The planting exercises I described earlier (in Frenzy-Part I) and now here were preceded by trips to 2 nurseries the weekend before last, another one this past Saturday, and a mid-week mail order delivery.  The buying is the easy part - reckoning with one's spouse about one's seemingly out-of-control spending habits can be another matter.  Arguments about the importance of fall planting and the value of planting prior to a forecast of rain don't seem to carry as much weight as they should.  I fully expect to receive one of my husband's infamous pie charts showing how much I've spent on plants this year any time now.

Annie's mail order delivery

My plant purchases from Saturday's trip to Rogers (minus the 2 Phormium and a few other things)

Many of the plants shown above went to fill vacancies in the backyard border created when I tore out a mass of lavender.  I'd also torn out an overgrown patch of common lamb's ear (Stachys byzantina) but, in that case, I'd like to note that no purchases were actually required to fill the area.  I managed this with divisions from Stachys byzantina 'Helen Von Stein' growing elsewhere in my garden and yarrow (Achillea 'Moonshine') relocated from an adjacent area.  (I can only hope the lamb's ear transplants take - they were looking a little bedraggled when I finished.)

Lamb's ear transplants up front with relocated Achillea 'Moonshine' in the upper left 

Nicotiana alata 'Lime Green,' purchased by mail order from Annie's, and Digitalis x mertonensis "Polka Dot Pippa,' obtained from Roger's Gardens, filled in the larger mid-border gap, along with some Euphorbia 'Dean's Hybrid' moved from another area of the border.   A Salvia mexicana 'Limelight' from Annie's was tucked into the back area (in front of the Agapanthus in parallel to the mint bush) just to try it out.

The mint bush is no longer obscured but I hope my new additions gain size quickly so the area doesn't look so bare

Phygelius x rectus 'Salmon's Leap' replaced a Chorizema 'Bush Flame' on the right side of the border; however, now think I could use 1 or 2 more to fill in holes created by moving the Euphorbia.

Phygelius 'Salmon Leap' complements the Abelia 'Kaleidoscope' on either side much better than the poorly performing Chorizema

For the most part, I stuck to my list in making my recent plant selections, at least as long as the Phygelius counts as the "orange flowering perennial" on my list.  However, spouses must forgive the occasional deviation to pick up plants you don't know you need until you see them.  Such was the case with Uncinia uncinata 'Rubra,' a low-growing grass-like plant grown by Annie's but purchased through Roger's Gardens.  Look at the pictures below.  You understand, don't you?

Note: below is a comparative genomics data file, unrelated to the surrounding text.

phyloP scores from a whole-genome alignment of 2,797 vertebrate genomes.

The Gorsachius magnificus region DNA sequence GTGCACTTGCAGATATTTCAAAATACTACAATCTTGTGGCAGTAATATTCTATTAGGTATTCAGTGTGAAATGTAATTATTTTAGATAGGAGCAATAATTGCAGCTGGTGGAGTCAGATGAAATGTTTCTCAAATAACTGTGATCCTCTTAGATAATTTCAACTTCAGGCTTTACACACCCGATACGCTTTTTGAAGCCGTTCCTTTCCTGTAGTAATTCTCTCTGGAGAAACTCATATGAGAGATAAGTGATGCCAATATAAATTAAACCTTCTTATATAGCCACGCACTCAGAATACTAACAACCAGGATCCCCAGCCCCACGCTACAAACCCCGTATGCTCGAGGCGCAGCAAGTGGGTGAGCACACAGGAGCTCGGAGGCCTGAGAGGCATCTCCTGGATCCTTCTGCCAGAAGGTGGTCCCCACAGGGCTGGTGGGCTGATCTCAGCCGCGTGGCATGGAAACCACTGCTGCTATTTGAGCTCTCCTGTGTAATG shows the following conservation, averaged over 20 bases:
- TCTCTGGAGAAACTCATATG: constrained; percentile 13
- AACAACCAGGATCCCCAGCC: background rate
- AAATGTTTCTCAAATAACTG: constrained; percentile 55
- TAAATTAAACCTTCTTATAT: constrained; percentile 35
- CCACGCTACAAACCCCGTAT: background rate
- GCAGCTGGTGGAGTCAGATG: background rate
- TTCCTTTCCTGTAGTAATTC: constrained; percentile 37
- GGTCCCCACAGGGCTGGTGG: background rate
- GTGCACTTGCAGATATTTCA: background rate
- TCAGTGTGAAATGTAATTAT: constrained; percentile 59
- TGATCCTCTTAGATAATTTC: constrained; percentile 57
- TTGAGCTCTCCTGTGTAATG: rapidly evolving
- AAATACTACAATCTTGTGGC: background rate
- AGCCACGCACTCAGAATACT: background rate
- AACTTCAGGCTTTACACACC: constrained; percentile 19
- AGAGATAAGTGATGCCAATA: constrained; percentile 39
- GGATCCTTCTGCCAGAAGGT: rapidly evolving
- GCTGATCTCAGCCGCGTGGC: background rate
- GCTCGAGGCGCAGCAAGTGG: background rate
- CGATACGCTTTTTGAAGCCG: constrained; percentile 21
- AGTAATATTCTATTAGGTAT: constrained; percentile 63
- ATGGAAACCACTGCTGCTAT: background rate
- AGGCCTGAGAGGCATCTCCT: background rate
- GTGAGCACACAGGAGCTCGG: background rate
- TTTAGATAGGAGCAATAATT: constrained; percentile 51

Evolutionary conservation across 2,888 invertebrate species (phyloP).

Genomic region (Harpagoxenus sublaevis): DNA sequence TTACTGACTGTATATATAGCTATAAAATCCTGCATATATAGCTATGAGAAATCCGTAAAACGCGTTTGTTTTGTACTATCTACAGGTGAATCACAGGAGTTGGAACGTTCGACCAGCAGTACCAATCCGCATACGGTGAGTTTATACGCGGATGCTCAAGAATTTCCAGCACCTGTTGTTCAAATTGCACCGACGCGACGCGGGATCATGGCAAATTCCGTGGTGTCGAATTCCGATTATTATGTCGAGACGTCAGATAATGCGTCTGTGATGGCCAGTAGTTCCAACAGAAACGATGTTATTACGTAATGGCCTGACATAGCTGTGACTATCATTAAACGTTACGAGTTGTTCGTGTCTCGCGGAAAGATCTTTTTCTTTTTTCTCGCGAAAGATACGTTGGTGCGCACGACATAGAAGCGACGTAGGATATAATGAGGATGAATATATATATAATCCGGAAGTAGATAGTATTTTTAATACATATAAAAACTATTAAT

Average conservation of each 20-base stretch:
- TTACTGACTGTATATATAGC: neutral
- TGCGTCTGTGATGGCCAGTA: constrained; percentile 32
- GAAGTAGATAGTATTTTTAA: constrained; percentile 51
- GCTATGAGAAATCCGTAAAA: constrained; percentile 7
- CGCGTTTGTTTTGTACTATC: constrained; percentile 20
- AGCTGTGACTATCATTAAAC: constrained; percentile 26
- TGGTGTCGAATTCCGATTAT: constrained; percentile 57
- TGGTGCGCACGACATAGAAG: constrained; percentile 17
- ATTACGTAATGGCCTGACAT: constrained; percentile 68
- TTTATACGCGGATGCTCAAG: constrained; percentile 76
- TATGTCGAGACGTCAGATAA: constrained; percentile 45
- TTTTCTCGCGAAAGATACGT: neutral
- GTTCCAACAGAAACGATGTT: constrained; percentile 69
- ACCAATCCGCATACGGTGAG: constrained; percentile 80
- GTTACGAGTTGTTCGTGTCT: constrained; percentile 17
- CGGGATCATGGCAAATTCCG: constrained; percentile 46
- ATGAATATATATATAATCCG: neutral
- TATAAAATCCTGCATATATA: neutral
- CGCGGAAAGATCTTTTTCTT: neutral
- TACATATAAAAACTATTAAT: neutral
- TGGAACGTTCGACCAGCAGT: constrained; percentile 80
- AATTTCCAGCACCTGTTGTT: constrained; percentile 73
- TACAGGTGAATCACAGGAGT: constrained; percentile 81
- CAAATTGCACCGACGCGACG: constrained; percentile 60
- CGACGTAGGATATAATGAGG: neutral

3 Uncinata placed near the front of the border, where they should get the moisture they need

Sure, it's small, but look how the sun already lights up the foliage

I still have vacancies to fill in both the backyard and side yard borders.  I need more Phygelius and perhaps more Euphorbia for the back border, as well as additional succulents and some low-growing grass for the side yard.  Oh, and I think I've found a good space for that Grevillea 'Superb' I've been coveting.  Luckily, my friend and I have rescheduled our nursery trip to Carpinteria for early November...

Monday, October 28, 2013

Fall Planting Frenzy - Part 1

The title of this post suggests that my fall planting frenzy has just begun.  In actuality, it began much earlier.  You could say that it kicked off before the official start of fall when I began planting the area surrounding the new pathway on one side of our house in early September (as described here).  It continued as I began to fill in the expanse of open area on the same side of the house, where we'd removed a large section of lawn (as described here).  I've been haunting nearby nurseries and garden centers ever since looking for the plants on my list for the side yard, as well as plants to fill in vacancies in my backyard border.  To complicate matters, last week, in a fit of disillusionment with the back border, I began tearing out plants there.  It started with this: